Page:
For anyone, moving out of one’s comfort zone can be hard, but it’s how to get ahead. That’s no different for anyone who has a mental illness. Even if it means taking baby steps. Moving out of your comfort zone is required to move toward healing.
After my initial blog, the first of many I hope. Wow, I thought. This is great. I’m moving. I thought I had it all together. The day after the post, which turned into a week and a half, I hit a brick was. I was filled with great anxiety. So much so that I cancelled my therapy appointment and opted to spend the day in bed, curled in the fetal position. I just couldn’t shake it.
I felt as if I was between two ships and there was a plank connecting the two. The ship I was on was slowly sinking and the only way to safety was to get to the other ship. I start to walk the plank and when I get to the middle, I look down and see the ocean. I don’t know how to swim. I freeze out of fear. My feet won’t move. What if I fall? Are there any sharks? An immediate horror overwhelms me. Do I go back to the sinking ship? I know it’s sinking, but I know the ship. I’m still frozen on the plank and over the ocean, but I see the other ship where I can be safe. I take one last look at the sinking ship and I move forward inch by inch slowly but deliberately. Slow is not a bad thing, as long as I am moving forward. I focus on the feel of the plank under my feet and I keep moving.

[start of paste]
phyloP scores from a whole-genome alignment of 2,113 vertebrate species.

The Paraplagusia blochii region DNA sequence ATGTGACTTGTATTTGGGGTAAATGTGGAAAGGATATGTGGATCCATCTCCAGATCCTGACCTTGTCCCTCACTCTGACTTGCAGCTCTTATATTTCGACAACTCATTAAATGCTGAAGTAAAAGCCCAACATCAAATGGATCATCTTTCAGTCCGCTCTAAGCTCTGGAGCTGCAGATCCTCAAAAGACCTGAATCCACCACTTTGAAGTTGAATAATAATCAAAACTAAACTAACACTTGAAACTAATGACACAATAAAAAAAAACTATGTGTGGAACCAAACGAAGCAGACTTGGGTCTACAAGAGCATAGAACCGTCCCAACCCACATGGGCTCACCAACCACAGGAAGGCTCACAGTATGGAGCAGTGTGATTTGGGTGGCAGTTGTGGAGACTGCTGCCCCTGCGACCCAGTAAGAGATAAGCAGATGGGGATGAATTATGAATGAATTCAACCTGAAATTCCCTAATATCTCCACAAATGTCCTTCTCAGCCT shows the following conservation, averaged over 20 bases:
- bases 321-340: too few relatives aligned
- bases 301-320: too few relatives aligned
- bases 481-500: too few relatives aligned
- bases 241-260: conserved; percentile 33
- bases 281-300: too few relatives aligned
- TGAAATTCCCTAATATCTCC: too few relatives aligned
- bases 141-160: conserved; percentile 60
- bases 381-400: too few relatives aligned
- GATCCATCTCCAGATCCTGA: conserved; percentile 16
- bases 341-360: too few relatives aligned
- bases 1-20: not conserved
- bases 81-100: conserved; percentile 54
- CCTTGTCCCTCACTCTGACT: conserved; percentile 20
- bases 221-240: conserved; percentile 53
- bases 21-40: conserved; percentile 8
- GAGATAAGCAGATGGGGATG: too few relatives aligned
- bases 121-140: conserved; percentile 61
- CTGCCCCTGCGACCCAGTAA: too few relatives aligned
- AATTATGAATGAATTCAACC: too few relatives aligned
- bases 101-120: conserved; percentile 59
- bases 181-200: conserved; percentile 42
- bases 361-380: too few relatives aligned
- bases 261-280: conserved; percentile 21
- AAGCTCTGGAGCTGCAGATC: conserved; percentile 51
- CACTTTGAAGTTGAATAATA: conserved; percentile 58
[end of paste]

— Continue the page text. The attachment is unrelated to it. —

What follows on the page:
My bipolar depression is the sinking ship. If I stay, it would mean certain death. I can choose to move forward toward a healthier me. So, I walk the plank. When I freeze I look over my safety plan. Do I need to see my doctor and review my medications? Do I need to call my therapist? Do I need to attend a support groups? I determine what is needed and I continue to walk. That is where I am now. The anxiety has lifted. I continue to move out of my comfort zone. I am heading toward the light, where the sun shines over the ship to safety. It’s all about taking those baby steps.
You too can take those baby steps. As you move forward, you learn to trust yourself more. You learn to identify what triggers your depression, anxiety or mania. You find a reason to fight your illness and keep moving forward. I’ve reached the ship to a safer, healthier me. Move out of your comfort zone and let’s take that next step together.